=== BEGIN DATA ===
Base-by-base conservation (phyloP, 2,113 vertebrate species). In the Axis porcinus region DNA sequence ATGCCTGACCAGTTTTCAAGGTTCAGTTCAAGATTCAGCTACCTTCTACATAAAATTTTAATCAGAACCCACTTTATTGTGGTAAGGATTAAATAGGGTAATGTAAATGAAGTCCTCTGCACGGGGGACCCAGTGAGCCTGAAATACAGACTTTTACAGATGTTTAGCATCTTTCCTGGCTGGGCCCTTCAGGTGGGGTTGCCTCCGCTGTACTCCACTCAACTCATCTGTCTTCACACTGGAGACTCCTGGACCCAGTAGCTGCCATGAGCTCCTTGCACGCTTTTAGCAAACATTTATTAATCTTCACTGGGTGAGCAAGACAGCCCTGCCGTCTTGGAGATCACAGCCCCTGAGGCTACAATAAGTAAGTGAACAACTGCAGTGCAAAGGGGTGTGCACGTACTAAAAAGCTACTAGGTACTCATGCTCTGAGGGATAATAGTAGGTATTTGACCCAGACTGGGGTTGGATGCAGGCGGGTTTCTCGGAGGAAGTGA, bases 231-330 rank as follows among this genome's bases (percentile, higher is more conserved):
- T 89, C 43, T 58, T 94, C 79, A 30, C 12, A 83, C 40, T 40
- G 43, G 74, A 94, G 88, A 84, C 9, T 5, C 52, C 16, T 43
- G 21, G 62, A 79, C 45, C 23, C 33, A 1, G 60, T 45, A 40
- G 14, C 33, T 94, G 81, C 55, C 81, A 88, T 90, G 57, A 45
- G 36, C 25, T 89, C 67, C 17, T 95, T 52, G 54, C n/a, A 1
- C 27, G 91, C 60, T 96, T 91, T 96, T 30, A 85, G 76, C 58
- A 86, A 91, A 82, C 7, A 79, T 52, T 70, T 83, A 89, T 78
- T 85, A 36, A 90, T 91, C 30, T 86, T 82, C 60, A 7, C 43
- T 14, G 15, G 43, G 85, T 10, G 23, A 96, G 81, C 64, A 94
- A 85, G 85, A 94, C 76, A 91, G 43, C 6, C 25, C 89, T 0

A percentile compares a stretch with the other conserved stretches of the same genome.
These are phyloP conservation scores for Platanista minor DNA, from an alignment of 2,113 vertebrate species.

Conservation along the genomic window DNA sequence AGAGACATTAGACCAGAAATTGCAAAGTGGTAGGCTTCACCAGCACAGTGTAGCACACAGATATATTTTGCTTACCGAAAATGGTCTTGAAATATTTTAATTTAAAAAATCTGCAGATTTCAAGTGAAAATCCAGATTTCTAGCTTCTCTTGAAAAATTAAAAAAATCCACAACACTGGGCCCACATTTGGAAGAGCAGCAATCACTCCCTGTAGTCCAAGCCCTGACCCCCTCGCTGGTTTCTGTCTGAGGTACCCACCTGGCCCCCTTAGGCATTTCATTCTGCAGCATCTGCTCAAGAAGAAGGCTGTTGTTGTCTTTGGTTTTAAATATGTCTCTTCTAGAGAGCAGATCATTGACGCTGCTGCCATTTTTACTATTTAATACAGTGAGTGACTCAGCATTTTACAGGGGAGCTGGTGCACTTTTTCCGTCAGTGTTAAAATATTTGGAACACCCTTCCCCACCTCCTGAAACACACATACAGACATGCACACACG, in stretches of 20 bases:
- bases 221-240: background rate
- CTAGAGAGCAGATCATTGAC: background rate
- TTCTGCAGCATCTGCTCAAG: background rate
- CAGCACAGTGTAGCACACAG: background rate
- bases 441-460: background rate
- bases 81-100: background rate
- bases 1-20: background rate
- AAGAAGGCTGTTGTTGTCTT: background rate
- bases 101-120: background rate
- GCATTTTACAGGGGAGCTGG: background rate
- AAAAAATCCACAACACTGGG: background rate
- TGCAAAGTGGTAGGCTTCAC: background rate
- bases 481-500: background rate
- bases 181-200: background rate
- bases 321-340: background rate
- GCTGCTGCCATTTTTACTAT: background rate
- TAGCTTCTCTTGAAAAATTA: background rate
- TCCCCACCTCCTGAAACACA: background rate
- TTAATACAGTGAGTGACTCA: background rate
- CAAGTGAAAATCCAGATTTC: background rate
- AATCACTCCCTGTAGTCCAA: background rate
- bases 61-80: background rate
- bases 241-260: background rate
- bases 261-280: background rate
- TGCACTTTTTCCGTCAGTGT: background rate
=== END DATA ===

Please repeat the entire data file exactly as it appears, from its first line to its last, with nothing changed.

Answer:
Base-by-base conservation (phyloP, 2,113 vertebrate species). In the Axis porcinus region DNA sequence ATGCCTGACCAGTTTTCAAGGTTCAGTTCAAGATTCAGCTACCTTCTACATAAAATTTTAATCAGAACCCACTTTATTGTGGTAAGGATTAAATAGGGTAATGTAAATGAAGTCCTCTGCACGGGGGACCCAGTGAGCCTGAAATACAGACTTTTACAGATGTTTAGCATCTTTCCTGGCTGGGCCCTTCAGGTGGGGTTGCCTCCGCTGTACTCCACTCAACTCATCTGTCTTCACACTGGAGACTCCTGGACCCAGTAGCTGCCATGAGCTCCTTGCACGCTTTTAGCAAACATTTATTAATCTTCACTGGGTGAGCAAGACAGCCCTGCCGTCTTGGAGATCACAGCCCCTGAGGCTACAATAAGTAAGTGAACAACTGCAGTGCAAAGGGGTGTGCACGTACTAAAAAGCTACTAGGTACTCATGCTCTGAGGGATAATAGTAGGTATTTGACCCAGACTGGGGTTGGATGCAGGCGGGTTTCTCGGAGGAAGTGA, bases 231-330 rank as follows among this genome's bases (percentile, higher is more conserved):
- T 89, C 43, T 58, T 94, C 79, A 30, C 12, A 83, C 40, T 40
- G 43, G 74, A 94, G 88, A 84, C 9, T 5, C 52, C 16, T 43
- G 21, G 62, A 79, C 45, C 23, C 33, A 1, G 60, T 45, A 40
- G 14, C 33, T 94, G 81, C 55, C 81, A 88, T 90, G 57, A 45
- G 36, C 25, T 89, C 67, C 17, T 95, T 52, G 54, C n/a, A 1
- C 27, G 91, C 60, T 96, T 91, T 96, T 30, A 85, G 76, C 58
- A 86, A 91, A 82, C 7, A 79, T 52, T 70, T 83, A 89, T 78
- T 85, A 36, A 90, T 91, C 30, T 86, T 82, C 60, A 7, C 43
- T 14, G 15, G 43, G 85, T 10, G 23, A 96, G 81, C 64, A 94
- A 85, G 85, A 94, C 76, A 91, G 43, C 6, C 25, C 89, T 0

A percentile compares a stretch with the other conserved stretches of the same genome.
These are phyloP conservation scores for Platanista minor DNA, from an alignment of 2,113 vertebrate species.

Conservation along the genomic window DNA sequence AGAGACATTAGACCAGAAATTGCAAAGTGGTAGGCTTCACCAGCACAGTGTAGCACACAGATATATTTTGCTTACCGAAAATGGTCTTGAAATATTTTAATTTAAAAAATCTGCAGATTTCAAGTGAAAATCCAGATTTCTAGCTTCTCTTGAAAAATTAAAAAAATCCACAACACTGGGCCCACATTTGGAAGAGCAGCAATCACTCCCTGTAGTCCAAGCCCTGACCCCCTCGCTGGTTTCTGTCTGAGGTACCCACCTGGCCCCCTTAGGCATTTCATTCTGCAGCATCTGCTCAAGAAGAAGGCTGTTGTTGTCTTTGGTTTTAAATATGTCTCTTCTAGAGAGCAGATCATTGACGCTGCTGCCATTTTTACTATTTAATACAGTGAGTGACTCAGCATTTTACAGGGGAGCTGGTGCACTTTTTCCGTCAGTGTTAAAATATTTGGAACACCCTTCCCCACCTCCTGAAACACACATACAGACATGCACACACG, in stretches of 20 bases:
- bases 221-240: background rate
- CTAGAGAGCAGATCATTGAC: background rate
- TTCTGCAGCATCTGCTCAAG: background rate
- CAGCACAGTGTAGCACACAG: background rate
- bases 441-460: background rate
- bases 81-100: background rate
- bases 1-20: background rate
- AAGAAGGCTGTTGTTGTCTT: background rate
- bases 101-120: background rate
- GCATTTTACAGGGGAGCTGG: background rate
- AAAAAATCCACAACACTGGG: background rate
- TGCAAAGTGGTAGGCTTCAC: background rate
- bases 481-500: background rate
- bases 181-200: background rate
- bases 321-340: background rate
- GCTGCTGCCATTTTTACTAT: background rate
- TAGCTTCTCTTGAAAAATTA: background rate
- TCCCCACCTCCTGAAACACA: background rate
- TTAATACAGTGAGTGACTCA: background rate
- CAAGTGAAAATCCAGATTTC: background rate
- AATCACTCCCTGTAGTCCAA: background rate
- bases 61-80: background rate
- bases 241-260: background rate
- bases 261-280: background rate
- TGCACTTTTTCCGTCAGTGT: background rate